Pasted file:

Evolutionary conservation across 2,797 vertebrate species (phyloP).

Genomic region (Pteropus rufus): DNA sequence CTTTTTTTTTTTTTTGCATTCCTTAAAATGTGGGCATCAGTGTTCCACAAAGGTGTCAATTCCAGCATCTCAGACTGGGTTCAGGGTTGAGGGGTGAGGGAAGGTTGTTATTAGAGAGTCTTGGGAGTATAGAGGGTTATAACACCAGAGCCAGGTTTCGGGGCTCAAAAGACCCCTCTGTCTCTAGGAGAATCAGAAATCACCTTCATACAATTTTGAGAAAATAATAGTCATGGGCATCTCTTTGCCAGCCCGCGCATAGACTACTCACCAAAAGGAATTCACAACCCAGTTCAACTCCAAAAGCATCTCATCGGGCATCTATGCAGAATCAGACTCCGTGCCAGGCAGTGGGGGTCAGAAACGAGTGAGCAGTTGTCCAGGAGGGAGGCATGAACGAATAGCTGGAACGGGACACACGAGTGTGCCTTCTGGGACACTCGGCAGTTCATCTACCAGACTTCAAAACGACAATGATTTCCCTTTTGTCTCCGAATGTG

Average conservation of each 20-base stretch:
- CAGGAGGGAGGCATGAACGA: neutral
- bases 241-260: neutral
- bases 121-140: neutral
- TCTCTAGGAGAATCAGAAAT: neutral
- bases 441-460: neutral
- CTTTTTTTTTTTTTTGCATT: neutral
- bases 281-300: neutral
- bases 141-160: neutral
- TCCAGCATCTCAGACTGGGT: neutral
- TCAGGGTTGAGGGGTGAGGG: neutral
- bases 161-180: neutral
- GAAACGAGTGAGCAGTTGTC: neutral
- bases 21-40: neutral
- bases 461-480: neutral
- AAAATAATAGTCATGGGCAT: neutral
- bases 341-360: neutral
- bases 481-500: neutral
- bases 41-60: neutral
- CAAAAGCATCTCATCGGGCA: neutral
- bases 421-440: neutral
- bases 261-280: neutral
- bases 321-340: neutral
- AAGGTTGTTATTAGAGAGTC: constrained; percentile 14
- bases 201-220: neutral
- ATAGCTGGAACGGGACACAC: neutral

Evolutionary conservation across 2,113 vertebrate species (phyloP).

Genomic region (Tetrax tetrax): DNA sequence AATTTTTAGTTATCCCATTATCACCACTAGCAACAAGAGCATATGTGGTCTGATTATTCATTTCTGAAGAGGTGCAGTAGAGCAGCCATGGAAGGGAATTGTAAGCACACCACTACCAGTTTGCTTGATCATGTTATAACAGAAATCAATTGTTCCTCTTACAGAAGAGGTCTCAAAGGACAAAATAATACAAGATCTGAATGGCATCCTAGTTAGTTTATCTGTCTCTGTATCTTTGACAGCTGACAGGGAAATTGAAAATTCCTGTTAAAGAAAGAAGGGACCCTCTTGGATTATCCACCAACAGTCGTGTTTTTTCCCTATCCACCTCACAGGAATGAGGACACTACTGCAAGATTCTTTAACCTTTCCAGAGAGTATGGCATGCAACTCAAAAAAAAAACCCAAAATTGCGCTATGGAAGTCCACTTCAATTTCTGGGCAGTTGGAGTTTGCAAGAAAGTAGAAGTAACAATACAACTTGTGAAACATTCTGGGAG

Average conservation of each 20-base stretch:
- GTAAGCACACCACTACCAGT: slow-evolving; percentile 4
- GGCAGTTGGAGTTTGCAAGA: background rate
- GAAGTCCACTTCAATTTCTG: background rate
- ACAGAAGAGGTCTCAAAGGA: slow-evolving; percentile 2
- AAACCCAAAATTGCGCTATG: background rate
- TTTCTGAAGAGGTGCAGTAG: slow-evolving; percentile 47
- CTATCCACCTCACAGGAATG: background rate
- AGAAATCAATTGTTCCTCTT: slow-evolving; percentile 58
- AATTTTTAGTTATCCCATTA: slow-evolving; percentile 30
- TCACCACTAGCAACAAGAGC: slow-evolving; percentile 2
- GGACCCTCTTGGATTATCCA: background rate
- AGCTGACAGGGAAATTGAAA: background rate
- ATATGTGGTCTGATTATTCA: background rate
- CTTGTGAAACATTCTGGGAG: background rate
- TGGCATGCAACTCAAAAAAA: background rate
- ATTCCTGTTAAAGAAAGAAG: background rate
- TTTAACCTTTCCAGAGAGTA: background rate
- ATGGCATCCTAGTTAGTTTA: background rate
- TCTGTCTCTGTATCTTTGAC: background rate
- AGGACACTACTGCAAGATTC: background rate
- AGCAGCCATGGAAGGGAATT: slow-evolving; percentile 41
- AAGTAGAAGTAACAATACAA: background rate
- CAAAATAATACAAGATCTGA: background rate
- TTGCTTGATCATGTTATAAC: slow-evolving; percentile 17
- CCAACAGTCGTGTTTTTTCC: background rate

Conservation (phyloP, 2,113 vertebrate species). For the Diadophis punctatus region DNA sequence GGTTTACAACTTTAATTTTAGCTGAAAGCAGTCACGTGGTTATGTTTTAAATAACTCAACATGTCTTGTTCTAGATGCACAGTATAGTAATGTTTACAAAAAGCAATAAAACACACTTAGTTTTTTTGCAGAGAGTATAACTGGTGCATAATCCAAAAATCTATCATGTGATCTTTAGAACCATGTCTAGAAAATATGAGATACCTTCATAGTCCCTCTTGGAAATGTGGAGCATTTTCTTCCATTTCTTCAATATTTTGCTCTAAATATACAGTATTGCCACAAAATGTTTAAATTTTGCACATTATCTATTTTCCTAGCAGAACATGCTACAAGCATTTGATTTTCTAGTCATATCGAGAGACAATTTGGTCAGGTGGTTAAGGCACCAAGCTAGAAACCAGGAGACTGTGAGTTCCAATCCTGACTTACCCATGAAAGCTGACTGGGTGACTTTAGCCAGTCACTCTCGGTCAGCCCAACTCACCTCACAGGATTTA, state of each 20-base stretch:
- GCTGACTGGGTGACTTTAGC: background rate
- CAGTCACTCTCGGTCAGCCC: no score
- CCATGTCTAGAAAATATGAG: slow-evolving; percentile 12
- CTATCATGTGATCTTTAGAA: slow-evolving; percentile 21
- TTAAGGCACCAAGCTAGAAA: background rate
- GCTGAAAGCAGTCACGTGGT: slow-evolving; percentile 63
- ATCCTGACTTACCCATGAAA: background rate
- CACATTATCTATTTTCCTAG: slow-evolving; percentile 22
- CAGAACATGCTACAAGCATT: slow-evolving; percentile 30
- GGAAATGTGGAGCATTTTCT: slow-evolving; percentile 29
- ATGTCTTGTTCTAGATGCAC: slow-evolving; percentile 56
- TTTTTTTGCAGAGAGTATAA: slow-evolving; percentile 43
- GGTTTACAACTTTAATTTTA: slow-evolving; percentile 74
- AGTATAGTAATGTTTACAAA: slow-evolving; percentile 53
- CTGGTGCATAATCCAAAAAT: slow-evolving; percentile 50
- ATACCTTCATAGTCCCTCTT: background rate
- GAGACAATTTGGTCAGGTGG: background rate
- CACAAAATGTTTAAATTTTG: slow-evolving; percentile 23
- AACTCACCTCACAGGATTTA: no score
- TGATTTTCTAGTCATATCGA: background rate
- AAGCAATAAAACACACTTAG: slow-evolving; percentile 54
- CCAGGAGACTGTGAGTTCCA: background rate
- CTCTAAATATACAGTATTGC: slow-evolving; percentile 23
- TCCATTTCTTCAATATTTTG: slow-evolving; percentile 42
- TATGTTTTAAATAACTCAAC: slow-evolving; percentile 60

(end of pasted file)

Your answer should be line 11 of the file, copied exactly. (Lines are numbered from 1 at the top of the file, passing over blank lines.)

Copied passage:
- bases 141-160: neutral